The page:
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The Sun Also Rises on the OML

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Offline steelfrog

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Re: The Sun Also Rises on the OML
« Reply #60 on: December 03, 2019, 10:44:53 AM »
I actually had a ranger encounter regarding this exact issue.  On my second OML dayhike, I ran into some volunteer rangers at HW about 430 on the am; I was headed up BC and down Laguna to finish.  The volunteer rangers were nice enough, but apparently called into the basin and waiting at the top of BC for me was a female ranger.  She was not buying my story that I hiked through the night on the Dodson; then, I showed her my Gaia track to prove what I said was true.  I did have some emergency bivy stuff in my pack so that didn't help.

All of which to say, if I had used my emergency bivy stuff, I guess that would have put me in violation of the rules of doing this without a permit.  But since I was moving the whole time, no permit necessary.

So, for that reason, and because I am generally inclined not to share my plans with LE, I never tell them what I'm doing.

Based on HMoD's experience, I have considered getting that InReach Mini for such occasions.  Haven't done it yet though.

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Offline House Made of Dawn

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Re: The Sun Also Rises on the OML
« Reply #61 on: December 03, 2019, 12:03:03 PM »
I understand your reluctance to do Dodson at night given your last experience, but I've never had trouble finding my way on the Dodson at night.

Also, having done OML as a dayhike every which way, I think the best way to do it is from HW, get the BC hump out of the way first, around the Rim, down Juniper and then across Dodson.  I agree with dprather that doing the Juniper after Dodson is a bi atch.  Also, going down BC, with its loose and steep trail bed, is way tougher on the knees and more prone to falls than going down the bomber trail bed of the Juniper.  So go UP BC, and not worry about slipping down, and literally you can run down Juniper.  Then tackle the nice rolling hills of the Dodson after a nice downhill.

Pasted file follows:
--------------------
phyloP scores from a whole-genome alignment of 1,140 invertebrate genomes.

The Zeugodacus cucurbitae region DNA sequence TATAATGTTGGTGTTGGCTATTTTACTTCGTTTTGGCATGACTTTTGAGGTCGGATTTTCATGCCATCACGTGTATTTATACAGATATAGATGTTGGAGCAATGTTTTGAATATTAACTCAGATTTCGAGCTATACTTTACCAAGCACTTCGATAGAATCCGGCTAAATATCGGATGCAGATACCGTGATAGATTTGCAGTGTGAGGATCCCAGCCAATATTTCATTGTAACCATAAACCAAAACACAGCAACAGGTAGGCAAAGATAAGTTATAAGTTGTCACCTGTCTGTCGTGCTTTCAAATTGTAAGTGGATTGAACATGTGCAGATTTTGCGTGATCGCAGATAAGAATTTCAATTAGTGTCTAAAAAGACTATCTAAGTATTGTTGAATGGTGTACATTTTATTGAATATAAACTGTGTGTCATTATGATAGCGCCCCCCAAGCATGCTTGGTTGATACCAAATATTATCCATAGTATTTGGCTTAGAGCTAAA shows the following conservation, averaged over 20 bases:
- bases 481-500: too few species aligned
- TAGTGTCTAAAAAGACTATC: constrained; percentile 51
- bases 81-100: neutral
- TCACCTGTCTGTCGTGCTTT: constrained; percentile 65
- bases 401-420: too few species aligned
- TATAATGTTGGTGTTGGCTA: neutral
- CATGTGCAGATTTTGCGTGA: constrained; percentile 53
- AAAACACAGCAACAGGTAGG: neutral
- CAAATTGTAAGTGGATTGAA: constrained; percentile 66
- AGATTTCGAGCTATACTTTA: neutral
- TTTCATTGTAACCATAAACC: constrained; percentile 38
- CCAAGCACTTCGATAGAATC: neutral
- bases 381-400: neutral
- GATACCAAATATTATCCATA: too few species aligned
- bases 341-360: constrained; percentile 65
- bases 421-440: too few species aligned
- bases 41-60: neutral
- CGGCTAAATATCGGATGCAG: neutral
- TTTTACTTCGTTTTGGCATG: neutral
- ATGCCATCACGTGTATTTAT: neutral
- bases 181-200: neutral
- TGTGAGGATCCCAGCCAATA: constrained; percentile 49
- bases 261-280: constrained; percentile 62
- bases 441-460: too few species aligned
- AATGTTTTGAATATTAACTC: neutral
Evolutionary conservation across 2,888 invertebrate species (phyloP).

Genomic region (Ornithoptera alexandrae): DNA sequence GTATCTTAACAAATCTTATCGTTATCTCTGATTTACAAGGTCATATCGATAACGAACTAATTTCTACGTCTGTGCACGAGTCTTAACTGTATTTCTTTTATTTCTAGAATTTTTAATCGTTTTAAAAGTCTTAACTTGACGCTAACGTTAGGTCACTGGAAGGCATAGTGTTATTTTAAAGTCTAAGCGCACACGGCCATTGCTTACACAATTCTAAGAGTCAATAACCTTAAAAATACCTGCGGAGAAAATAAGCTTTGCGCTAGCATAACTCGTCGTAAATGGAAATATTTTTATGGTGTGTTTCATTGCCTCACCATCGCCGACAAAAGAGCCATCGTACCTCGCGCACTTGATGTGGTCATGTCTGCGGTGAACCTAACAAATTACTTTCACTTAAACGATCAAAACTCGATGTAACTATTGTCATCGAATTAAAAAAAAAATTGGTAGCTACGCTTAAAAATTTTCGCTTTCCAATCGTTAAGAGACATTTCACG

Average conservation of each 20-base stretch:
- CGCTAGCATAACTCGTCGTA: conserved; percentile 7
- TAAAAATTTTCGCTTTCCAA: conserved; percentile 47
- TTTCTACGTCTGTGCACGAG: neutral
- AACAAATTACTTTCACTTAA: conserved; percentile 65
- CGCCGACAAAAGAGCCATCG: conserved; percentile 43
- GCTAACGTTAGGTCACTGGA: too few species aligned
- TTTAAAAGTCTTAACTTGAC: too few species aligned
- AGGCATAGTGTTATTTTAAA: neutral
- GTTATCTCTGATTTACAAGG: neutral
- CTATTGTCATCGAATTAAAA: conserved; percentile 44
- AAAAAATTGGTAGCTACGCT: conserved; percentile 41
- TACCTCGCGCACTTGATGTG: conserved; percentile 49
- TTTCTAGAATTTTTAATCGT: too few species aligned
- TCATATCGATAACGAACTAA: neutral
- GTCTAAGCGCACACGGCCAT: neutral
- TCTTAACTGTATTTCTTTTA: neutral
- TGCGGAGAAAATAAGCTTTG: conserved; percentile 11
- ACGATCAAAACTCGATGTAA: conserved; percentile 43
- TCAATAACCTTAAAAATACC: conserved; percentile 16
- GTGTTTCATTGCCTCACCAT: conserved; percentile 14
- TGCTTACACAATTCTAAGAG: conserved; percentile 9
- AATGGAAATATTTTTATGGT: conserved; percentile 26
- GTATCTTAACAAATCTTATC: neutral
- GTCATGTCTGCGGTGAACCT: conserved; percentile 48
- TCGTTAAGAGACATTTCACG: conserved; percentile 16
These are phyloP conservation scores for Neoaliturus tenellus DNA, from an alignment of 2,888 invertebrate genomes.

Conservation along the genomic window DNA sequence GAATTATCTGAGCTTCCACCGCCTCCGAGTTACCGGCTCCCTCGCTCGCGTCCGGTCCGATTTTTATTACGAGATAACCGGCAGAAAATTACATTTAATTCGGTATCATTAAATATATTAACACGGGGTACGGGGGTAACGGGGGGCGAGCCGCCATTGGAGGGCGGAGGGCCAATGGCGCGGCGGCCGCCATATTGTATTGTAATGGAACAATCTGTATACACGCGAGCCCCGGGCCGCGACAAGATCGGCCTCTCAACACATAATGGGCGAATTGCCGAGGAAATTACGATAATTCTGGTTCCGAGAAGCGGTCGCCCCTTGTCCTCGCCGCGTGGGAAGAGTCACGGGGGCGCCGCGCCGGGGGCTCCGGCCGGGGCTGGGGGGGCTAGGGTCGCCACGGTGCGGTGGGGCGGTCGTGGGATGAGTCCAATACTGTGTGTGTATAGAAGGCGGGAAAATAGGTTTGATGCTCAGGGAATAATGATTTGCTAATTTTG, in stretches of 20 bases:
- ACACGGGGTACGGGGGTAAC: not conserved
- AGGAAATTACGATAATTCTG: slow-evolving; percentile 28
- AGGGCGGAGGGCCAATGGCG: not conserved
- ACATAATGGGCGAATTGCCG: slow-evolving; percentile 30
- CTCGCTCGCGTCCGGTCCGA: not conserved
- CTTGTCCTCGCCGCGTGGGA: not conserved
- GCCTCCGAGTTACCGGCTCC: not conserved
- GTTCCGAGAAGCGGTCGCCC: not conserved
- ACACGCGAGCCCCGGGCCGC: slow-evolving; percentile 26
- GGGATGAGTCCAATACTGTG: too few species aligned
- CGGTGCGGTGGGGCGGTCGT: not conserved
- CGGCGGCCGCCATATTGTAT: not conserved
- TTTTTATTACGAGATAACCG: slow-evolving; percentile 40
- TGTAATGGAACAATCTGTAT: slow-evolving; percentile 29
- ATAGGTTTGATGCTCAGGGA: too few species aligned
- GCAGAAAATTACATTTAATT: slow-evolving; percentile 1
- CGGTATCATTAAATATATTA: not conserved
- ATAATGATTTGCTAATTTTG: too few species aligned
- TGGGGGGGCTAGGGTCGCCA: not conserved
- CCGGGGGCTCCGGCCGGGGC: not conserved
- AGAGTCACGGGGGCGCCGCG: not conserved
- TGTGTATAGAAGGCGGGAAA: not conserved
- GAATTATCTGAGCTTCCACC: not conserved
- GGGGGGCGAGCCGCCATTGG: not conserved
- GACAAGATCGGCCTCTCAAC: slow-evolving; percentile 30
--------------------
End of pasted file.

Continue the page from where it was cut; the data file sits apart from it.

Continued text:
Arguing with Steel about the OML is like arguing with Badknees about Big Bend mapmaking.  Don't do it, because they're both experts. 

I think there's a lot of merit to your preferred itinerary, Steel.  If I ever attempt a one-day-OML again (and that's a big, big "if"), that's probably the route I'll choose.  It has several advantages: 1) tackle the big climb right off the bat while legs are fresh, 2) followed up by the rewards of South Rim eye candy, 3) an easy descent of Juniper Canyon, and 4) a beautiful night hike of the Dodson that follows a clockwise progression harmonizing with the bias of the trail (and I do believe there is a subtle bias of design in favor of the standard NPS-recommended clockwise progression). 

I think that last factor would increase my willingness to tackle Dodson route-finding in the dark. Which, even with an early morning start,  I'm sure I'd wind up doing.  Unlike your 12-hour OML's, Steel, us mere mortals are probably going to clock in above 16 hours, and more likely around 18.  I, for one, have no intention to test my 62-year-old luck by running down the Juniper. Those days are behind me. But more power to you for pulling it off, Steel.   

 :kaos-cactus06:

Forsaking speed as a goal, I'd probably structure the hike this way:

6am start at HW with 3 liters of water and a belly full of breakfast (probably have to make your own at that hour)
10am top out at the Laguna Meadow trail and head for the Colima and Boot Spring
Noon lunch at Boot Spring, refill with 3 liters of water
1pm head for a loop hike of the rim (NE lollipop, SW loop returning via Colima, or combine the two for a grand tour)
3-5pm Re-fill with water from Boot Spring, and head down Juniper Canyon to Dodson (start time depending upon chosen rim hike)
7pm dinner at Juniper Junction (or earlier, depending upon rim hike)
8pm head west down the Dodson in the dark (or earlier, depending upon rim hike), refilling with 3 liters at a Fresno break
4am finish at HW (could be as much as 4 hours earlier, depending upon breaks taken, and rim hike chosen)

That's a very leisurely itinerary, and one that's fairly easy on the body. I would expect to finish faster than that. I think a 6am to midnight OML is entirely possible for mere mortals with just a little get-up-and-go. I'd bring plenty of in-between-meal trailsnacks, aiming for at least 5000 total calories for the hike (including the breakfast in my tummy).


Thanks for your very detailed reply.  One of the really great "services" provided by BBC is these thorough discussions of "Why?"  You are providing us with a practical goldmine of experiences (and a vicarious thrill).

One comment and one more question (please):

Comment: I did the same abbreviated OML starting and ending at the same place last year as a 48-hour solo trip and I lost the trail near Juniper Spring just as you did.  I didn't even know I had lost the trail.  I was following a ledge that I thought was the trail until I stumbled into the real trail.  That was in full daylight.  I wonder what is going on right there that makes the trail indistinct?

Question: did you inform the powers that be at the Park of your 24-hour solo?  Since the permits we receive are for camping in the backcountry was a permit in any way needed?  What is your thinking about letting the Park know what you attempting?